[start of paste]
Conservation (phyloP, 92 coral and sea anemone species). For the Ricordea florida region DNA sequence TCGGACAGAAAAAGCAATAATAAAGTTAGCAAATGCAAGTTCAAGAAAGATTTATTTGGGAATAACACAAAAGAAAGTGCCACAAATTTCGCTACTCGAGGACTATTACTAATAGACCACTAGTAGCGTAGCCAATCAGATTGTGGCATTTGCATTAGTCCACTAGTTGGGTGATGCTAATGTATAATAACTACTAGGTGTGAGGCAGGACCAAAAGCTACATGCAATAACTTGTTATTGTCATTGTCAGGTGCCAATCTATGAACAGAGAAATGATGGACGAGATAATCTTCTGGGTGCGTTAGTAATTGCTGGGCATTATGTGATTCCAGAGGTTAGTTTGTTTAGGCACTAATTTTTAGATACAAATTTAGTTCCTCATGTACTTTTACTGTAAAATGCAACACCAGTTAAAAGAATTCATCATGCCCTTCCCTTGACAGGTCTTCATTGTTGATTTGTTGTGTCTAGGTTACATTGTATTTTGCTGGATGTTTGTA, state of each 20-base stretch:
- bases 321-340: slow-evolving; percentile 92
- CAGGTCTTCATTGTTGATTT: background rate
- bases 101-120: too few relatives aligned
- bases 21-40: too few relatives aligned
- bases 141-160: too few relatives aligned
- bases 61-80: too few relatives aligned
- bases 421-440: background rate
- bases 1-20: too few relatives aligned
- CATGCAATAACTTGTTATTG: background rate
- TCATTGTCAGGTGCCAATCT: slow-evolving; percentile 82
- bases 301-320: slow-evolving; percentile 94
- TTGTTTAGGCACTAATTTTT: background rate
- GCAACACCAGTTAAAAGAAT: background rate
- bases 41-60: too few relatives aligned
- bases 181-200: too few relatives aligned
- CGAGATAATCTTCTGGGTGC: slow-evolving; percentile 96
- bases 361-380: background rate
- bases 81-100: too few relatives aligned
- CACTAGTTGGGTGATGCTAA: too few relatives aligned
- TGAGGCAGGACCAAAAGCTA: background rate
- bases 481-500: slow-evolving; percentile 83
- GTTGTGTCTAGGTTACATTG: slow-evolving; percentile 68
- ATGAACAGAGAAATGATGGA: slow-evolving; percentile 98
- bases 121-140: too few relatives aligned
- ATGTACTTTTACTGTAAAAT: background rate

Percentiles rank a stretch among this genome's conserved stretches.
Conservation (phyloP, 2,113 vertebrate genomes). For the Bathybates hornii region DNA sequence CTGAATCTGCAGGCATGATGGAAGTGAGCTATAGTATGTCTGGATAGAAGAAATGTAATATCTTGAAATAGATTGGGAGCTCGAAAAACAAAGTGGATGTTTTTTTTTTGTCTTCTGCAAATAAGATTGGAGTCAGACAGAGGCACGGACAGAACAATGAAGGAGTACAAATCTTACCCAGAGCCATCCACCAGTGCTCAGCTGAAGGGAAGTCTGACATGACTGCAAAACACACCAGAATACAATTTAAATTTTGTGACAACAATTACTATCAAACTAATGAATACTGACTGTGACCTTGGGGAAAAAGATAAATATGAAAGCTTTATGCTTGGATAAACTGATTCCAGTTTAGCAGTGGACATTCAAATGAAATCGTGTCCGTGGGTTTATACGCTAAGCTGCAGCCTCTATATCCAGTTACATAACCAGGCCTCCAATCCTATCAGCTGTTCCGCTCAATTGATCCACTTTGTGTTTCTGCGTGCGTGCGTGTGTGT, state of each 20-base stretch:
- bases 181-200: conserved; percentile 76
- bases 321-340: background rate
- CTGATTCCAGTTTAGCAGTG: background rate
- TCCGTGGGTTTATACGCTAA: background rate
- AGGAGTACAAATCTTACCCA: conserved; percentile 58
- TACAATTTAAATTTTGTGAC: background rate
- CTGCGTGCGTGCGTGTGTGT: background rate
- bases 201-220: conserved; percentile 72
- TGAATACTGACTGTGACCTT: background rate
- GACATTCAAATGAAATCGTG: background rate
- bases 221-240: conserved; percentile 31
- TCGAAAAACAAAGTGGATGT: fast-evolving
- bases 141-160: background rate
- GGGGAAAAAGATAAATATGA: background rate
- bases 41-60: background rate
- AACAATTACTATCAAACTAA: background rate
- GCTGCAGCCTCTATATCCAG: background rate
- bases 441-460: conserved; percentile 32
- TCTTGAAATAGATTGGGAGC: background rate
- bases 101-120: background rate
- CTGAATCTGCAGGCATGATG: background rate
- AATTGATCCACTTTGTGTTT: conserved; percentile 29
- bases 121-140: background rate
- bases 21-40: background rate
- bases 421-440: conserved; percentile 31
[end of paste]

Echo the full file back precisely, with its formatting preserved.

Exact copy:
Conservation (phyloP, 92 coral and sea anemone species). For the Ricordea florida region DNA sequence TCGGACAGAAAAAGCAATAATAAAGTTAGCAAATGCAAGTTCAAGAAAGATTTATTTGGGAATAACACAAAAGAAAGTGCCACAAATTTCGCTACTCGAGGACTATTACTAATAGACCACTAGTAGCGTAGCCAATCAGATTGTGGCATTTGCATTAGTCCACTAGTTGGGTGATGCTAATGTATAATAACTACTAGGTGTGAGGCAGGACCAAAAGCTACATGCAATAACTTGTTATTGTCATTGTCAGGTGCCAATCTATGAACAGAGAAATGATGGACGAGATAATCTTCTGGGTGCGTTAGTAATTGCTGGGCATTATGTGATTCCAGAGGTTAGTTTGTTTAGGCACTAATTTTTAGATACAAATTTAGTTCCTCATGTACTTTTACTGTAAAATGCAACACCAGTTAAAAGAATTCATCATGCCCTTCCCTTGACAGGTCTTCATTGTTGATTTGTTGTGTCTAGGTTACATTGTATTTTGCTGGATGTTTGTA, state of each 20-base stretch:
- bases 321-340: slow-evolving; percentile 92
- CAGGTCTTCATTGTTGATTT: background rate
- bases 101-120: too few relatives aligned
- bases 21-40: too few relatives aligned
- bases 141-160: too few relatives aligned
- bases 61-80: too few relatives aligned
- bases 421-440: background rate
- bases 1-20: too few relatives aligned
- CATGCAATAACTTGTTATTG: background rate
- TCATTGTCAGGTGCCAATCT: slow-evolving; percentile 82
- bases 301-320: slow-evolving; percentile 94
- TTGTTTAGGCACTAATTTTT: background rate
- GCAACACCAGTTAAAAGAAT: background rate
- bases 41-60: too few relatives aligned
- bases 181-200: too few relatives aligned
- CGAGATAATCTTCTGGGTGC: slow-evolving; percentile 96
- bases 361-380: background rate
- bases 81-100: too few relatives aligned
- CACTAGTTGGGTGATGCTAA: too few relatives aligned
- TGAGGCAGGACCAAAAGCTA: background rate
- bases 481-500: slow-evolving; percentile 83
- GTTGTGTCTAGGTTACATTG: slow-evolving; percentile 68
- ATGAACAGAGAAATGATGGA: slow-evolving; percentile 98
- bases 121-140: too few relatives aligned
- ATGTACTTTTACTGTAAAAT: background rate

Percentiles rank a stretch among this genome's conserved stretches.
Conservation (phyloP, 2,113 vertebrate genomes). For the Bathybates hornii region DNA sequence CTGAATCTGCAGGCATGATGGAAGTGAGCTATAGTATGTCTGGATAGAAGAAATGTAATATCTTGAAATAGATTGGGAGCTCGAAAAACAAAGTGGATGTTTTTTTTTTGTCTTCTGCAAATAAGATTGGAGTCAGACAGAGGCACGGACAGAACAATGAAGGAGTACAAATCTTACCCAGAGCCATCCACCAGTGCTCAGCTGAAGGGAAGTCTGACATGACTGCAAAACACACCAGAATACAATTTAAATTTTGTGACAACAATTACTATCAAACTAATGAATACTGACTGTGACCTTGGGGAAAAAGATAAATATGAAAGCTTTATGCTTGGATAAACTGATTCCAGTTTAGCAGTGGACATTCAAATGAAATCGTGTCCGTGGGTTTATACGCTAAGCTGCAGCCTCTATATCCAGTTACATAACCAGGCCTCCAATCCTATCAGCTGTTCCGCTCAATTGATCCACTTTGTGTTTCTGCGTGCGTGCGTGTGTGT, state of each 20-base stretch:
- bases 181-200: conserved; percentile 76
- bases 321-340: background rate
- CTGATTCCAGTTTAGCAGTG: background rate
- TCCGTGGGTTTATACGCTAA: background rate
- AGGAGTACAAATCTTACCCA: conserved; percentile 58
- TACAATTTAAATTTTGTGAC: background rate
- CTGCGTGCGTGCGTGTGTGT: background rate
- bases 201-220: conserved; percentile 72
- TGAATACTGACTGTGACCTT: background rate
- GACATTCAAATGAAATCGTG: background rate
- bases 221-240: conserved; percentile 31
- TCGAAAAACAAAGTGGATGT: fast-evolving
- bases 141-160: background rate
- GGGGAAAAAGATAAATATGA: background rate
- bases 41-60: background rate
- AACAATTACTATCAAACTAA: background rate
- GCTGCAGCCTCTATATCCAG: background rate
- bases 441-460: conserved; percentile 32
- TCTTGAAATAGATTGGGAGC: background rate
- bases 101-120: background rate
- CTGAATCTGCAGGCATGATG: background rate
- AATTGATCCACTTTGTGTTT: conserved; percentile 29
- bases 121-140: background rate
- bases 21-40: background rate
- bases 421-440: conserved; percentile 31